And there’s my make-up bag – I always carry make- up, regardless of whether I’m wearing it or not. I always take around Dr Sebagh face wipes and peels, because I never know when I’ll need one of those. I bring shampoo, conditioner, face wash, turmeric and Sunday Riley’s vitamin C oil. I’m always prepared for anything because I never know where my day is going to go at the moment. Unless I’m on tour or in the studio, my days can be all over the place, so I take everything I could possibly need with me. I always carry a spare jumper, socks and underwear because I train all the time, and I usually run or walk around London.
I’ve toured and travelled so much that I know what I need to a tee. I always bring my water bottle so I never have to buy plastic bottles from the shop. Tea bags – because I love green tea – and protein bars. So I have exactly what I may need during the day. Chances are, I don’t use it, but sometimes I do.
What’s your go-to karaoke song?
I have a really lame karaoke song – not lame, because I love it! – but it’s Bryan Adams’ “(Everything I Do) I Do it for You”. I just love singing that song! It’ll either be that or Beyoncé, or an old rock song that I used to listen to when I was a kid, like Metallica or something. Oh, and the Spice Girls’ “2 Become 1” comes up a lot.
With your album release coming soon, do you have any aspirations for the upcoming year and decade?
I’d like continue where I left off. I love doing what I do – and it’s my job. I just hope I can continue to inspire people, travel the world sustainably and send out a positive message.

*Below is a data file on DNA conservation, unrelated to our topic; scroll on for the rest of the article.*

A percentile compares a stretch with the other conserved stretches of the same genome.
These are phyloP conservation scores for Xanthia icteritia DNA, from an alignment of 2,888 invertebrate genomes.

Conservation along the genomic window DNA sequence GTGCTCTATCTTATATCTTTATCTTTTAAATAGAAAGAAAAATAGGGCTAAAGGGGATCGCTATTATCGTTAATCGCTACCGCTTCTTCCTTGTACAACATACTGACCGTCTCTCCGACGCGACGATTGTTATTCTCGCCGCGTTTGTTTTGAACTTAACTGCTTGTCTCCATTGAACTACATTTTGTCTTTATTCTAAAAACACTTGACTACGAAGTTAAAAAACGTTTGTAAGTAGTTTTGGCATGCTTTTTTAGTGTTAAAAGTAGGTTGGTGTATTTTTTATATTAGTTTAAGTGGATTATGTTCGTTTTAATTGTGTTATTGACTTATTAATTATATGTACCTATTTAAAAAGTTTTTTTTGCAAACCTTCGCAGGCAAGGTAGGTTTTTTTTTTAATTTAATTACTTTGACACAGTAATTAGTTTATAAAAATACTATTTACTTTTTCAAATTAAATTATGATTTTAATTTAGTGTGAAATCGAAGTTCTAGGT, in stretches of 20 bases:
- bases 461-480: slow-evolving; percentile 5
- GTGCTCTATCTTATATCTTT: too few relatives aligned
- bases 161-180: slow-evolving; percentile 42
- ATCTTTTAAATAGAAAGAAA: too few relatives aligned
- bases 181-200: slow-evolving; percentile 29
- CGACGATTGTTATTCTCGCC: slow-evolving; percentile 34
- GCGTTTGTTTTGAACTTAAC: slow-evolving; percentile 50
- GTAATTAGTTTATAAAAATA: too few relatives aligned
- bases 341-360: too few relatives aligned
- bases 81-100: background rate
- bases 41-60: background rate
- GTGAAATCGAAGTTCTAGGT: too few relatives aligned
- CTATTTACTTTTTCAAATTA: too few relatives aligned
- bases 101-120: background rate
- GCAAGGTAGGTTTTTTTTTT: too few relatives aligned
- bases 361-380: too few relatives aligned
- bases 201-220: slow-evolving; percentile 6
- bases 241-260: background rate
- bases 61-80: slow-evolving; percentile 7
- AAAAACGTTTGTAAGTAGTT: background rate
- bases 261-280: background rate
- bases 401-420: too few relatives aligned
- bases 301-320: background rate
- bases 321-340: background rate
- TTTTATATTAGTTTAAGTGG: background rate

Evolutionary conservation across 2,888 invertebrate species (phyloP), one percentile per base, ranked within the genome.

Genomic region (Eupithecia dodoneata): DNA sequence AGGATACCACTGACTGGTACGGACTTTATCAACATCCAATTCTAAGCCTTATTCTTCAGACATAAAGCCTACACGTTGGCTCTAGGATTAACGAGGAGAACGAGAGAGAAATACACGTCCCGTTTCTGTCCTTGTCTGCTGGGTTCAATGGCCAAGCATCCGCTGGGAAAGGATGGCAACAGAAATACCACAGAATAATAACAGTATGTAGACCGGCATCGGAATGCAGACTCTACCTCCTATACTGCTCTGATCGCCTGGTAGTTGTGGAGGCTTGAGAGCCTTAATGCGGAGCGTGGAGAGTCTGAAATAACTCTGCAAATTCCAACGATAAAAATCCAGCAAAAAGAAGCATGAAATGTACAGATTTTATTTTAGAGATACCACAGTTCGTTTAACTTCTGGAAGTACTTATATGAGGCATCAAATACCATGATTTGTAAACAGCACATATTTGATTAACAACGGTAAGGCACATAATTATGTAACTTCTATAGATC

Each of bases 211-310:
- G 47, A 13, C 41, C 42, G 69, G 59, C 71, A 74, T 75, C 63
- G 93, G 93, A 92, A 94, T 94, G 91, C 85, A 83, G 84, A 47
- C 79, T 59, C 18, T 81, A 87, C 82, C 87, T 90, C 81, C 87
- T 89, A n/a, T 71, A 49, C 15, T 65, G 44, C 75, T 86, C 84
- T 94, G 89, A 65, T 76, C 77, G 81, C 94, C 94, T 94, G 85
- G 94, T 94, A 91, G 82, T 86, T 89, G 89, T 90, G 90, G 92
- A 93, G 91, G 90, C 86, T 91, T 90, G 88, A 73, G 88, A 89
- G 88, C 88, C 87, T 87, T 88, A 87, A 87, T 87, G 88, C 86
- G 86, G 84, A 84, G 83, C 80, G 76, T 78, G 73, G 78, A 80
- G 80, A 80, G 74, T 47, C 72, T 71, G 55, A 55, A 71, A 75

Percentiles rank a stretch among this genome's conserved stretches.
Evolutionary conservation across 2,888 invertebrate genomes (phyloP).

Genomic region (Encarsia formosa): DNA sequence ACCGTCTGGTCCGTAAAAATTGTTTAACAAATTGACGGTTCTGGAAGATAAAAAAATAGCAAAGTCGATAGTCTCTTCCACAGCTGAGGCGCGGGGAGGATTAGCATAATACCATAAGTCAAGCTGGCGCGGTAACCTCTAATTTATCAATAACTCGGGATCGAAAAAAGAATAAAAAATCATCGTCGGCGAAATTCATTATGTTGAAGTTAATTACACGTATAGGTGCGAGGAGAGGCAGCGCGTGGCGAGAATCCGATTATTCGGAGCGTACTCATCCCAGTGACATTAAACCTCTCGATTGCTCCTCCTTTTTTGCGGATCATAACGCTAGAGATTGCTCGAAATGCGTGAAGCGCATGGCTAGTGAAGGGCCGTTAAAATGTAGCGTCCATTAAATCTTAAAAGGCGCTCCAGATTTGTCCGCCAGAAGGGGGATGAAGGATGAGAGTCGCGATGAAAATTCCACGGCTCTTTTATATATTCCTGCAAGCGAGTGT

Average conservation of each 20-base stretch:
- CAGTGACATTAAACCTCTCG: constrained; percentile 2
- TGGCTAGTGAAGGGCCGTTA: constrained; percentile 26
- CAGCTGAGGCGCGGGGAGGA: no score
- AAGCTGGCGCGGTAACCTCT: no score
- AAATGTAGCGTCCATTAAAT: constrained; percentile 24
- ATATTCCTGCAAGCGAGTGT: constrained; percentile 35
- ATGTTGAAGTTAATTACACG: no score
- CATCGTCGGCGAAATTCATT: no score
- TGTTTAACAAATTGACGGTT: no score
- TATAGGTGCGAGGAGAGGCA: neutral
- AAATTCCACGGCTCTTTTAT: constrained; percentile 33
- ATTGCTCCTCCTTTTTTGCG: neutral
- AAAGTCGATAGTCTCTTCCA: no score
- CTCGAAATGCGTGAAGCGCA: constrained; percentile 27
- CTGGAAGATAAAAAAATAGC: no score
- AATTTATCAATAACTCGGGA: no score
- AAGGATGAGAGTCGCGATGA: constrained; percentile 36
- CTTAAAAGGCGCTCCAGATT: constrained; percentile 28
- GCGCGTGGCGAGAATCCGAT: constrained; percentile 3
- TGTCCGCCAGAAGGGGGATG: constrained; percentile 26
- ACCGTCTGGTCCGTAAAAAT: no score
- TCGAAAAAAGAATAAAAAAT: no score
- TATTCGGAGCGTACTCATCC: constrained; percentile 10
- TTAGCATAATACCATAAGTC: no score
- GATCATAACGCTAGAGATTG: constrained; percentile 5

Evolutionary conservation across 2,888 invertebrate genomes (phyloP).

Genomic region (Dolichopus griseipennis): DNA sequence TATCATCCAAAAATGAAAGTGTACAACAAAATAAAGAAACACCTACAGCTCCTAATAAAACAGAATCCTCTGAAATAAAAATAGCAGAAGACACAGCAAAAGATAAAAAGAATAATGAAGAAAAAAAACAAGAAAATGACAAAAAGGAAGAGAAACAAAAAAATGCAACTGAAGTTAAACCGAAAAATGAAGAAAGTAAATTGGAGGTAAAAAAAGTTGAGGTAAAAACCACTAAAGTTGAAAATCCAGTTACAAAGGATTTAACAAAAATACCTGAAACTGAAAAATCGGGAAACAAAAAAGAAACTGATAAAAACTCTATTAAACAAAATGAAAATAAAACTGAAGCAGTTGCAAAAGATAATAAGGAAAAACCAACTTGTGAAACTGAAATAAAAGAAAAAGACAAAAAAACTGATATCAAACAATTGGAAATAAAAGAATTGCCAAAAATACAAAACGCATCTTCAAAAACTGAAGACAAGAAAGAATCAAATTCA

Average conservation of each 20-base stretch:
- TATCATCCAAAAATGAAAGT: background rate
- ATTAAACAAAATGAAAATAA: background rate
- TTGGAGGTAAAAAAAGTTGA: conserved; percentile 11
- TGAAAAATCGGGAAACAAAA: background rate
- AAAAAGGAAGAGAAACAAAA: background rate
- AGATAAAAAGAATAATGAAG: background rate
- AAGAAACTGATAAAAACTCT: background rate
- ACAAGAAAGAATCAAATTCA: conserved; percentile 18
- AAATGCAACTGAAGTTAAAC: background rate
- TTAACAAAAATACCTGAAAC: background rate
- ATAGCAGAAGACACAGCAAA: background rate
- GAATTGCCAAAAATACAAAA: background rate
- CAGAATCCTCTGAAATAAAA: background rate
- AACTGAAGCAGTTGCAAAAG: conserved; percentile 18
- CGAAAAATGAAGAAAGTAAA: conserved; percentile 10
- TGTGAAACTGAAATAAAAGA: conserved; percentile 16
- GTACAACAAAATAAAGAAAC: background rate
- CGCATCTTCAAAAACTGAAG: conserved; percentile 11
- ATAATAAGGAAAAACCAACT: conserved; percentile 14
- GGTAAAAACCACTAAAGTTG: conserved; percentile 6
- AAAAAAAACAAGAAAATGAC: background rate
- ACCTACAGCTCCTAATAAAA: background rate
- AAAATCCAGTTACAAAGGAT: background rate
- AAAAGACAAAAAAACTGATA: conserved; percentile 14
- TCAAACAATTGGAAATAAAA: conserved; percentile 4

Who’s your #legend?
I’m going to say Björk. I have loads of amazing females who have inspired me, but she has consistently defined for me what it means to be an artist. Although we don’t make similar music, I really aspired to be like her when
I was younger, and I was completely transfixed by her performances and her wardrobe. The way she merged classical music with electronic, worked with so many artists, with so many different elements coming together – and not just that, but she created everything herself; she was her own producer.
I only recently, in the past few years – because my husband works in art – discovered collaborating with artists, which sounds crazy. I always worked with stage designers to make a big epic live show, but now I’m looking more into collaborations with other artists, which I madly somehow didn’t think of before. I think so much more about that – and how I can reduce my carbon footprint on tour.
Photography / Jamie Morgan from Serlin Associates
Videography / Guy Stephens
Styling / Nathan Klein
Editor / Kieran Ho
Interview / Robyn Ngan
Hair / Edward Lampley from Bryant Artists
Make-Up / Lucy Wearing using MAC Cosmetics
Digital Operator / Andy Mayfield
First Photography Assistant / Gabor Herczegfalvi
Second Photography Assistant / Dave Atkinson
Styling Assistant / Rhi Dancey
Hair Assistant / Karen Bradshaw
Make-Up Assistant / Jessie Hope Weston
Manicure / Sabrina Gayle from The Wall Group
Set Stylist / Madeleine Hunter
Casting / Marina Fairfax Fashion Consultancy
Production / Raw Production